Usually, I do not need lessons in humility, because I really don't have anything to be overconfident about. Nonetheless, I just received two such lessons in unrelated areas on back-to-back weekends.

You may have had the misfortune a few months ago of reading a column I wrote about how I was a victim of potato cake revenge.

Decades after my brothers and I put our mother through the ordeal of trying to fry potato cakes faster than we could eat them, I wound up doing some frying time.

I was pressed into service at a church fundraiser as the middle guy on a three-person grill. My job was to flip the potato cakes and then slide them down the grill.

I didn't impress anyone with my flipping and sliding skills, but I counted my debut performance as a success for one good reason - the fire department did not have to be called out.

The first lesson in humility came a few weeks ago at the church festival. One of a veteran team of potato cake fryers needed a break and I was ordered up to the front lines in the battle to fry potato cakes faster than festival-goers could eat them.

When I surveyed the line of potato cake purchasers as it snaked off toward the horizon, I felt as though I was a pitcher who had been called up to the Major Leagues from a Class A farm team.

These buyers meant business. Even in the midst of a torrential rainstorm that included a rainwater spout from the church hall shooting a cascade of water at them, none of the potato cake people would give up his or her spot in line.

I was in the middle position on the grill, but my nervousness showed when I started flipping potato cakes before they were ready to be flipped and I allowed a "traffic jam of bleenies" to build up.

After a few minutes, the veteran fryers suggested I just keep sliding the potato cakes down the grill for the three Fs (flipping and final frying). Essentially, it was like playing shuffle board using a spatula on a metal surface covered with oil hot enough to singe my eyebrows.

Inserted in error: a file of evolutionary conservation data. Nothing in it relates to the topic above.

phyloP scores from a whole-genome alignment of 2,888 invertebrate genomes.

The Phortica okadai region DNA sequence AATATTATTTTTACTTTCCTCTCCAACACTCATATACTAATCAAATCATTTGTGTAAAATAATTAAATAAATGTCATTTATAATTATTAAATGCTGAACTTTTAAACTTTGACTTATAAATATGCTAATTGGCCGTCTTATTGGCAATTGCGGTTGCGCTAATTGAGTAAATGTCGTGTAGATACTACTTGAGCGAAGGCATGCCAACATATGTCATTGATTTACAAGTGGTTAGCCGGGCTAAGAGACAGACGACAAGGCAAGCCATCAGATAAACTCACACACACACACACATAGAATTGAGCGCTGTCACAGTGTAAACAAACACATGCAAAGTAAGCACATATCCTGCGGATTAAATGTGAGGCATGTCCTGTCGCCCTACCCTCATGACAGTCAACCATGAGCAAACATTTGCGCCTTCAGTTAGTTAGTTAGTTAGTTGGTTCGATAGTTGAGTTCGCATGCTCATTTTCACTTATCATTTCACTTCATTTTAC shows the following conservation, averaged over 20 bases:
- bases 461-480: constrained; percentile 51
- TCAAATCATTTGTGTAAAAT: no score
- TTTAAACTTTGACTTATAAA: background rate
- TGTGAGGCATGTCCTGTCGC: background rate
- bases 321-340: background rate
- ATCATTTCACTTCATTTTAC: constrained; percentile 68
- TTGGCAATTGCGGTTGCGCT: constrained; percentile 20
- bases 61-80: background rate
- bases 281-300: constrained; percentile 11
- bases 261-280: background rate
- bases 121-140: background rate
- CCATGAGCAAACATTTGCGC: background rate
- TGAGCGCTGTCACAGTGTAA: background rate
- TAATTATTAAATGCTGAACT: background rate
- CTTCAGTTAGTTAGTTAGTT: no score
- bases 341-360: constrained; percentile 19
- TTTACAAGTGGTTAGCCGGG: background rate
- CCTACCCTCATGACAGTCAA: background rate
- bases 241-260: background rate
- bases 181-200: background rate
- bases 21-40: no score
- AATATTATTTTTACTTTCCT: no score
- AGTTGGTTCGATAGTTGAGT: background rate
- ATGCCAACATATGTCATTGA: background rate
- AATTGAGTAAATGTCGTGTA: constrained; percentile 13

I'm not sure, but I could swear I heard the people in line applaud when the regular fryer returned to his post.

I was assigned another potato-related duty inside - feeding potatoes into a wall-mounted french-fry slicer. It had a long handle that I would pull to force the spud through the cutting grillwork. I felt as though I were playing an old-fashioned slot machine in Idaho.

The other lesson in humility came in the form in an old source of embarrassment - my golf game. My brother Phil was coming home for his class reunion and invited me to play golf with him and our childhood neighbor nicknamed Welder.

I tried to wiggle out of it by e-mailing Phil that I could not play since I no longer had any golf clubs. They had been confiscated by the government as WGD (weapons of grass destruction).

However, Welder generously offered to provide me with a set of clubs and several dozen golf balls, so I had no choice but to return to the golf course after an 18-year absence.

Slathered with a protective coating of sunblock and sitting in the shade of a roof-covered golf cart, I figured at least I would avoid sunburn if not embarrassment. It turned out I got slightly sunburned, but considerably embarrassed.

Naturally, our first hole had a gallery of waiting golfers roughly the size of the crowd at the final hole of the U.S. Open, so there were plenty of people able to tell me where my first tee shot after 18 years landed.

It was right where I put it - on the tee. It stayed there for my next several swings until a minor miracle occurred and I hit the ball a good 15 or 20 yards.

Fortunately, Phil had suggested we play best ball, so I picked up the ball, got in the cart and then dropped the ball near where Phil's tee shot had landed. If not, I might still be playing that hole.

On most holes, my putts went quite a bit farther than my drives. By the third hole, word of my return to the golf course had spread. Gophers were wearing hard hats to prevent concussions from my ground-hugging shots.

Phil and Welder were the picture of patience as we slowly made our way through the first nine holes. They offered a variety of helpful tips.

A suggestion for me to keep my left elbow straight as I swung produced by longest drive of the day on the ninth hole. The distance was aided because the ball bounced off the hard hat of a gopher.

However, my best long shot of the day came while Phil and Welder played the second nine holes. I discovered my cell phone was missing and Phil lent me his cell phone and a golf cart as I backtracked on a seemingly impossible search.

My calls to my own cell phone eventually produced a ringing near the green on the seventh hole and I joyously reclaimed my phone, if not my dignity.

However, the golf experience did give me an idea for next year's church festival. I am going to buy a new 9 iron to use as a spatula at the potato cake grill.

Not only will it keep me from splashing myself with hot oil; the 9 iron can be used in self-defense in case I get chased by a mob of impatient potato cake buyers.

(Walt Kozlowski, a freelance writer from Mount Carmel, composes "Walt's Way" for each Sunday edition.)